6. On each side of the Demilitarised Zone there shall be areas, as defined in Annex III to this Agreement, in which defensive forces only shall be maintained, in accordance with the definition of defensive forces set forth in Annex IV to this Agreement.
All prisoners of war detained by either Party to this Agreement and belonging to the armed forces, regular or irregular, of the other Party, shall be exchanged as follows:
1. The exchange of prisoners of war shall be under United Nations supervision and control throughout. The exchange shall take place at the site of the Armistice Conference within twenty-four hours of the signing of this Agreement.
2. Prisoners of war against whom a penal prosecution may be pending, as well as those sentenced for crime or other offence, shall be included in this exchange of prisoners.
3. All articles of personal use, valuables, letters, documents, identification marks, and other personal effects of whatever nature, belonging to prisoners of war who are being exchanged, shall be returned to them, or, if they have escaped or died, to the Party to whose armed forces they belonged.
4. All matters not specifically regulated in this Agreement shall be decided in accordance with the principles laid down in the International Convention Relating to the Treatment of Prisoners of War, signed at Geneva on 27 July 1929.
5. The Mixed Armistice Commission established in Article VII of this Agreement shall assume responsibility for locating missing persons, whether military or civilian, within the areas controlled by each Party, to facilitate their expeditious exchange. Each Party undertakes to extend to the Commission full co-operation and assistance in the discharge of this function.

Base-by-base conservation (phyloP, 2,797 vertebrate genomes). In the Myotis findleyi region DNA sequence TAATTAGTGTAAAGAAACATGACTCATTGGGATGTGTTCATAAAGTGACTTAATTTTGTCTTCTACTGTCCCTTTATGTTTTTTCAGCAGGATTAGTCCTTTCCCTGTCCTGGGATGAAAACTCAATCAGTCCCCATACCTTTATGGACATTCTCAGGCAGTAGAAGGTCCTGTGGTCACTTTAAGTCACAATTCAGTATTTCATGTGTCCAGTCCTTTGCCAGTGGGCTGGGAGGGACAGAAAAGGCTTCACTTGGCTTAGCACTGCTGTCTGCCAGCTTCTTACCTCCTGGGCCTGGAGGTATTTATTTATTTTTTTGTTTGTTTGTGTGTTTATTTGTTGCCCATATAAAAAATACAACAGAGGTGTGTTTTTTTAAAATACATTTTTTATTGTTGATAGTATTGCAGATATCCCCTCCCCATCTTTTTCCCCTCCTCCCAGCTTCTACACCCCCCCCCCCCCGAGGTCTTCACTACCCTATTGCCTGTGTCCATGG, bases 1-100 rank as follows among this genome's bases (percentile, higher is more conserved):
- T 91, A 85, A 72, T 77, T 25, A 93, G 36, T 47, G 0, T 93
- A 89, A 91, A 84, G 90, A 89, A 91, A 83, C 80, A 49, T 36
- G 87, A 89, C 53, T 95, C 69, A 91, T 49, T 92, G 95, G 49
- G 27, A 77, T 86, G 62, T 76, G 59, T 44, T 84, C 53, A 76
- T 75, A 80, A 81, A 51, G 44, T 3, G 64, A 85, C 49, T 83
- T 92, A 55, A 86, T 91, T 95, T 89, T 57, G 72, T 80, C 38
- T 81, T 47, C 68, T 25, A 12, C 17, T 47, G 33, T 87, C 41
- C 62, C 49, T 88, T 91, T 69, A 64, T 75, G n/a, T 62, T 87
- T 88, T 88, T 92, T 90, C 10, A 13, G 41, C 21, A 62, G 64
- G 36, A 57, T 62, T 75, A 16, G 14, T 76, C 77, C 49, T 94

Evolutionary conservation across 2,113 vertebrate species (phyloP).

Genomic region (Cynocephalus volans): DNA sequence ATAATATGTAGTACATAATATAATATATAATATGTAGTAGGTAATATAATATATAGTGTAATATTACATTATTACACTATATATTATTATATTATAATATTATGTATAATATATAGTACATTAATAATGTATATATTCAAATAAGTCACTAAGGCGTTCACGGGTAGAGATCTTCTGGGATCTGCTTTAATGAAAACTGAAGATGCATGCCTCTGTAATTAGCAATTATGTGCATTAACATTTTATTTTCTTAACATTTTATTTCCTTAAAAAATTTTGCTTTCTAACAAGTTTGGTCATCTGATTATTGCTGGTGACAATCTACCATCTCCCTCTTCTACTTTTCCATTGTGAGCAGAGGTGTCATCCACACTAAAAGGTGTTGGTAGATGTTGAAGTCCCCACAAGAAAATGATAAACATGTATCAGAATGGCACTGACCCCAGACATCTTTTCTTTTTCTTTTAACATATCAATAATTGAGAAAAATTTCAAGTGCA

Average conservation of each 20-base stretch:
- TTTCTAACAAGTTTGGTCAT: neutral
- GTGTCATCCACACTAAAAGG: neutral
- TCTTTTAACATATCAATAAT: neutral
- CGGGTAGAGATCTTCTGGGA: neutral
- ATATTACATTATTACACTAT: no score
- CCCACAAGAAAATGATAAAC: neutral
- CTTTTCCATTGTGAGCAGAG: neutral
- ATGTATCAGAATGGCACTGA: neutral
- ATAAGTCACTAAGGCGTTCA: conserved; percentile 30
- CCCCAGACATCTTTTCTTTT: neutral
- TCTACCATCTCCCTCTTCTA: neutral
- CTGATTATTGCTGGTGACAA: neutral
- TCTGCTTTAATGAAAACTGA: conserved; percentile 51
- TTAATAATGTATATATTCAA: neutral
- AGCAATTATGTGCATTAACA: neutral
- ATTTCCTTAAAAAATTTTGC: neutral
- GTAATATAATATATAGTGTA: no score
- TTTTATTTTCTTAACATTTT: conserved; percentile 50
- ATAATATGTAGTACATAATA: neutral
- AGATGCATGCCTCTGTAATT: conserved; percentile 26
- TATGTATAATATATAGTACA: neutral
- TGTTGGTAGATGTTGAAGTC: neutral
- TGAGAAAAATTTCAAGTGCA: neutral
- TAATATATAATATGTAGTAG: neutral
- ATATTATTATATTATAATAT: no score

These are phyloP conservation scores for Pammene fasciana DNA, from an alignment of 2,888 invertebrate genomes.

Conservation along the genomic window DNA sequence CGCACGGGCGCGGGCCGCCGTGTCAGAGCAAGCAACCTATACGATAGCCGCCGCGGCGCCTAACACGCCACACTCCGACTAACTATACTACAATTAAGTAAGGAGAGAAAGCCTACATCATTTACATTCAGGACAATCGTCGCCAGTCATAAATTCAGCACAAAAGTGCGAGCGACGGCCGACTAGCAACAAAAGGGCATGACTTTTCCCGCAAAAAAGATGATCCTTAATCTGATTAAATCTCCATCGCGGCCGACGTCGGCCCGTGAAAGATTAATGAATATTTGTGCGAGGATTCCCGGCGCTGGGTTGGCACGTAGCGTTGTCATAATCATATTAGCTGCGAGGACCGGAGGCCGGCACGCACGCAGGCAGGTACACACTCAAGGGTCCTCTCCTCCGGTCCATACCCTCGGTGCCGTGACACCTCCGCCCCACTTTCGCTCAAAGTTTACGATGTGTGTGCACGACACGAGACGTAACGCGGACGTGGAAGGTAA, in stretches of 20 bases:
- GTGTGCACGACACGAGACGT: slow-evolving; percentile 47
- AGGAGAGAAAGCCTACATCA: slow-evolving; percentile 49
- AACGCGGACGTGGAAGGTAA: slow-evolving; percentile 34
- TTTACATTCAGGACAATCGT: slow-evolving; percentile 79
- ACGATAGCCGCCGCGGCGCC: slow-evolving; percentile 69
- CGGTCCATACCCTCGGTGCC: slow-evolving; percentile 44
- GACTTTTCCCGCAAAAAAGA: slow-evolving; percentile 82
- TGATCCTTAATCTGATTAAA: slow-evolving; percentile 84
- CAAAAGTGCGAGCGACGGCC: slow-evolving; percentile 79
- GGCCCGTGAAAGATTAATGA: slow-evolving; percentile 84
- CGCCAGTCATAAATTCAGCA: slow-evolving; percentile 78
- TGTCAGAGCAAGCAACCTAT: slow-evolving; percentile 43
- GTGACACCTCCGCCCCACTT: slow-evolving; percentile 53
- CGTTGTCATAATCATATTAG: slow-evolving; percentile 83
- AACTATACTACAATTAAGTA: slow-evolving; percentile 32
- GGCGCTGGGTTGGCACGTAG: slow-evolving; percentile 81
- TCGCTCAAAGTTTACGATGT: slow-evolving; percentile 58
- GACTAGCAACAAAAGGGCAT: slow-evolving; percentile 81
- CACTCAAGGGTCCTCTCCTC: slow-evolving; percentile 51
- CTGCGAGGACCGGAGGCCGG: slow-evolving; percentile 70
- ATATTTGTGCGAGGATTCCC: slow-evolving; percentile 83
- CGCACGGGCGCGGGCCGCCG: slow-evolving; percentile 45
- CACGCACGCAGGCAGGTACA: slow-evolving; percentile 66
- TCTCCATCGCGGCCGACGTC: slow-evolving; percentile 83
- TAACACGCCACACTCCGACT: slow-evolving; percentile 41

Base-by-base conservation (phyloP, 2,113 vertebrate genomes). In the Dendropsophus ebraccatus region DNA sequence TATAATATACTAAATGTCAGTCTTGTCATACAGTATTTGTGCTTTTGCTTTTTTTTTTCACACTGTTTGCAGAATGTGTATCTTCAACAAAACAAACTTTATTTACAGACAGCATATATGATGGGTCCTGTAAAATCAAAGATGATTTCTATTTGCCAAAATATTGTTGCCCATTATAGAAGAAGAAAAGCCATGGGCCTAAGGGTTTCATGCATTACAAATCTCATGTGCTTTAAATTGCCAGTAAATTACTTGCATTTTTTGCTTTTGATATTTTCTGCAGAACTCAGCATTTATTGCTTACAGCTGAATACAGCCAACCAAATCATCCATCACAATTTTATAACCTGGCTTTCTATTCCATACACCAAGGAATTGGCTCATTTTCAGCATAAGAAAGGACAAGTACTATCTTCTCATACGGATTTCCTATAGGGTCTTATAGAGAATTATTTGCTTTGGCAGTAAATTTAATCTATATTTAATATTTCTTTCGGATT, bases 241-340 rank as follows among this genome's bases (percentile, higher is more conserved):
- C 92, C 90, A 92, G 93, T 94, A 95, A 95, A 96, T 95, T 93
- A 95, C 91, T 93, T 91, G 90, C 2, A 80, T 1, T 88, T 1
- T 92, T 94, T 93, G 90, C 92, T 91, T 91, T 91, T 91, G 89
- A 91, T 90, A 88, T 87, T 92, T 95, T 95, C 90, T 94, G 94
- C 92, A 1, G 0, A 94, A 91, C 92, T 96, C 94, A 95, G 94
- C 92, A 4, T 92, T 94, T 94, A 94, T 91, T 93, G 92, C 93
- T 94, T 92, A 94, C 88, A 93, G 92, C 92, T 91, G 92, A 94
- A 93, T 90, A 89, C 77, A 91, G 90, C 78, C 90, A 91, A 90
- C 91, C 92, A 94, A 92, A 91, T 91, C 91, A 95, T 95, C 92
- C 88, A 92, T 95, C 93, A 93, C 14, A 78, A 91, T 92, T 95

1. The execution of the provisions of this Agreement shall be supervised by a Mixed Armistice Commission composed of five members, of whom each Party to this Agreement shall designate two, and whose Chairmen shall be the United Nations Chief of Staff of the Truce Supervision Organisation or a senior officer from the Observer personnel of that Organisation designated by him following consultation with both Parties to this Agreement.
2. The Mixed Armistice Commission shall maintain its headquarters at the Customs House near Jisr Banat Ya'qub and at Mahanayim, and shall hold its meetings at such places and at such times as it may deem necessary for the effective conduct of its work.
3. The Mixed Armistice Commission shall be convened in its first meeting by the United Nations Chief of Staff of the Truce Supervision Organization not later than one week following the signing of this Agreement.
4. Decisions of the Mixed Armistice Commission, to the extent possible, shall be based on the principle of unanimity. In the absence of unanimity, decisions shall be taken by majority vote of the members of the Commission present and voting.
5. The Mixed Armistice Commission shall formulate its own rules of procedure. Meetings shall be held only after due notice to the members by the Chairman. The quorum for its meetings shall be a majority of its members.
6. The Commission shall be empowered to employ observers, who may be from among the military organisations of the Parties or from the military personnel of the United Nations Truce Supervision Organization, or from both, in such numbers as may be considered essential to the performance of its functions. In the event United Nations Observers should be so employed, they shall remain under the command of the United Nations Chief of Staff of the Truce Supervision Organization. Assignments of a general or special nature given to United Nations Observers attached to the Mixed Armistice Commission shall be subject to approval by the United Nations Chief of Staff or his designated representative on the Commission, whichever is serving as Chairman.